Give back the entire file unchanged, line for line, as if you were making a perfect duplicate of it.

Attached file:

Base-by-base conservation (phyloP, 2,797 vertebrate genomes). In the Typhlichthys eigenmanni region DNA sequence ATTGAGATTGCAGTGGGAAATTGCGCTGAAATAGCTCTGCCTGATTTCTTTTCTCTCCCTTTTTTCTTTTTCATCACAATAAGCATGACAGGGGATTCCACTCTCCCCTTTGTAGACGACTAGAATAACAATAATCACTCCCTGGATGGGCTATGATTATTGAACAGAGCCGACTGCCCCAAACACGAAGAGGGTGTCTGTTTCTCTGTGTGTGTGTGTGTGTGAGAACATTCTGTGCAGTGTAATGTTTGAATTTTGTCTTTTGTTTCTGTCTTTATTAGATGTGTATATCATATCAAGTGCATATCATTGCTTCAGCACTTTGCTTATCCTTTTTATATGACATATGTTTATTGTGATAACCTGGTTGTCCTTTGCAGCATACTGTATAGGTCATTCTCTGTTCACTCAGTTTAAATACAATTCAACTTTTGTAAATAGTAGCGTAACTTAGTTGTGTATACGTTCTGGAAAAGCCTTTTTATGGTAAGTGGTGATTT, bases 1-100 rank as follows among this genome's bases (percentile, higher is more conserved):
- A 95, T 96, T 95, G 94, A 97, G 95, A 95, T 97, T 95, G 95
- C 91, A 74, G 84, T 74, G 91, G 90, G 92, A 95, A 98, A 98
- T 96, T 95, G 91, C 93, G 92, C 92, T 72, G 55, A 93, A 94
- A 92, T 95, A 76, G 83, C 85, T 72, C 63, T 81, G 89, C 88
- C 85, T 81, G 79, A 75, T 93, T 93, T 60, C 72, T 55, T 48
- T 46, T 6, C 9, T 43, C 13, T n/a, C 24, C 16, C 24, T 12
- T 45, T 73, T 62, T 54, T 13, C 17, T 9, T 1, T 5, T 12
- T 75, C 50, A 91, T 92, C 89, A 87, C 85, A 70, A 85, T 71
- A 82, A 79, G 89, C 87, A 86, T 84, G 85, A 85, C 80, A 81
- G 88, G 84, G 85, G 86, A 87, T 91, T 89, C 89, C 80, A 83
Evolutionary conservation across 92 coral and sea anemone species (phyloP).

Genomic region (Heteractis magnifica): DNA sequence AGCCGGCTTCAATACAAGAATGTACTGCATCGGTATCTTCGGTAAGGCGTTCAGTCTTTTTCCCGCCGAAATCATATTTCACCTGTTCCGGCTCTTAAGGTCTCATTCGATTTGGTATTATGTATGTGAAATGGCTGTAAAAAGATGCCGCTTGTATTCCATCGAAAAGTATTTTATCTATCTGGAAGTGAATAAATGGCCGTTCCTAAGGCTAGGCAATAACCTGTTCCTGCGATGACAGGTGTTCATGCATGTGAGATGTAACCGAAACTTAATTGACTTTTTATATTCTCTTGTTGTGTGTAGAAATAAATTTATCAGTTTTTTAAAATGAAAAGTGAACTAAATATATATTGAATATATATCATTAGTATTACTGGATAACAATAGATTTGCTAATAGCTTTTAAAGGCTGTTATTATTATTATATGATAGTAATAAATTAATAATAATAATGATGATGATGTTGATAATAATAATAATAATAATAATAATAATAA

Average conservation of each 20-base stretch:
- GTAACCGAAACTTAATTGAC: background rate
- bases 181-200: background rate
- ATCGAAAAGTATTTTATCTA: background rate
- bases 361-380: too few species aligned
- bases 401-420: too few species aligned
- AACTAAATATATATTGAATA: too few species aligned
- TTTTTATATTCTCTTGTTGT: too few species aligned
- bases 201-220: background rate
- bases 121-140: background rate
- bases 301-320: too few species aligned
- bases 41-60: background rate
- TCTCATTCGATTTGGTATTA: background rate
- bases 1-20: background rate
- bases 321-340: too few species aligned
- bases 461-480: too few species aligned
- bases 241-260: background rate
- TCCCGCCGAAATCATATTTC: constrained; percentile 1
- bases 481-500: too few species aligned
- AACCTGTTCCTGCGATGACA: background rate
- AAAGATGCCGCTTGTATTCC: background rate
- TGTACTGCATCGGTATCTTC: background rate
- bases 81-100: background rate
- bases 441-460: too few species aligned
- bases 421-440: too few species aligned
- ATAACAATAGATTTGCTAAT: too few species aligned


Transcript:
Base-by-base conservation (phyloP, 2,797 vertebrate genomes). In the Typhlichthys eigenmanni region DNA sequence ATTGAGATTGCAGTGGGAAATTGCGCTGAAATAGCTCTGCCTGATTTCTTTTCTCTCCCTTTTTTCTTTTTCATCACAATAAGCATGACAGGGGATTCCACTCTCCCCTTTGTAGACGACTAGAATAACAATAATCACTCCCTGGATGGGCTATGATTATTGAACAGAGCCGACTGCCCCAAACACGAAGAGGGTGTCTGTTTCTCTGTGTGTGTGTGTGTGTGAGAACATTCTGTGCAGTGTAATGTTTGAATTTTGTCTTTTGTTTCTGTCTTTATTAGATGTGTATATCATATCAAGTGCATATCATTGCTTCAGCACTTTGCTTATCCTTTTTATATGACATATGTTTATTGTGATAACCTGGTTGTCCTTTGCAGCATACTGTATAGGTCATTCTCTGTTCACTCAGTTTAAATACAATTCAACTTTTGTAAATAGTAGCGTAACTTAGTTGTGTATACGTTCTGGAAAAGCCTTTTTATGGTAAGTGGTGATTT, bases 1-100 rank as follows among this genome's bases (percentile, higher is more conserved):
- A 95, T 96, T 95, G 94, A 97, G 95, A 95, T 97, T 95, G 95
- C 91, A 74, G 84, T 74, G 91, G 90, G 92, A 95, A 98, A 98
- T 96, T 95, G 91, C 93, G 92, C 92, T 72, G 55, A 93, A 94
- A 92, T 95, A 76, G 83, C 85, T 72, C 63, T 81, G 89, C 88
- C 85, T 81, G 79, A 75, T 93, T 93, T 60, C 72, T 55, T 48
- T 46, T 6, C 9, T 43, C 13, T n/a, C 24, C 16, C 24, T 12
- T 45, T 73, T 62, T 54, T 13, C 17, T 9, T 1, T 5, T 12
- T 75, C 50, A 91, T 92, C 89, A 87, C 85, A 70, A 85, T 71
- A 82, A 79, G 89, C 87, A 86, T 84, G 85, A 85, C 80, A 81
- G 88, G 84, G 85, G 86, A 87, T 91, T 89, C 89, C 80, A 83
Evolutionary conservation across 92 coral and sea anemone species (phyloP).

Genomic region (Heteractis magnifica): DNA sequence AGCCGGCTTCAATACAAGAATGTACTGCATCGGTATCTTCGGTAAGGCGTTCAGTCTTTTTCCCGCCGAAATCATATTTCACCTGTTCCGGCTCTTAAGGTCTCATTCGATTTGGTATTATGTATGTGAAATGGCTGTAAAAAGATGCCGCTTGTATTCCATCGAAAAGTATTTTATCTATCTGGAAGTGAATAAATGGCCGTTCCTAAGGCTAGGCAATAACCTGTTCCTGCGATGACAGGTGTTCATGCATGTGAGATGTAACCGAAACTTAATTGACTTTTTATATTCTCTTGTTGTGTGTAGAAATAAATTTATCAGTTTTTTAAAATGAAAAGTGAACTAAATATATATTGAATATATATCATTAGTATTACTGGATAACAATAGATTTGCTAATAGCTTTTAAAGGCTGTTATTATTATTATATGATAGTAATAAATTAATAATAATAATGATGATGATGTTGATAATAATAATAATAATAATAATAATAATAA

Average conservation of each 20-base stretch:
- GTAACCGAAACTTAATTGAC: background rate
- bases 181-200: background rate
- ATCGAAAAGTATTTTATCTA: background rate
- bases 361-380: too few species aligned
- bases 401-420: too few species aligned
- AACTAAATATATATTGAATA: too few species aligned
- TTTTTATATTCTCTTGTTGT: too few species aligned
- bases 201-220: background rate
- bases 121-140: background rate
- bases 301-320: too few species aligned
- bases 41-60: background rate
- TCTCATTCGATTTGGTATTA: background rate
- bases 1-20: background rate
- bases 321-340: too few species aligned
- bases 461-480: too few species aligned
- bases 241-260: background rate
- TCCCGCCGAAATCATATTTC: constrained; percentile 1
- bases 481-500: too few species aligned
- AACCTGTTCCTGCGATGACA: background rate
- AAAGATGCCGCTTGTATTCC: background rate
- TGTACTGCATCGGTATCTTC: background rate
- bases 81-100: background rate
- bases 441-460: too few species aligned
- bases 421-440: too few species aligned
- ATAACAATAGATTTGCTAAT: too few species aligned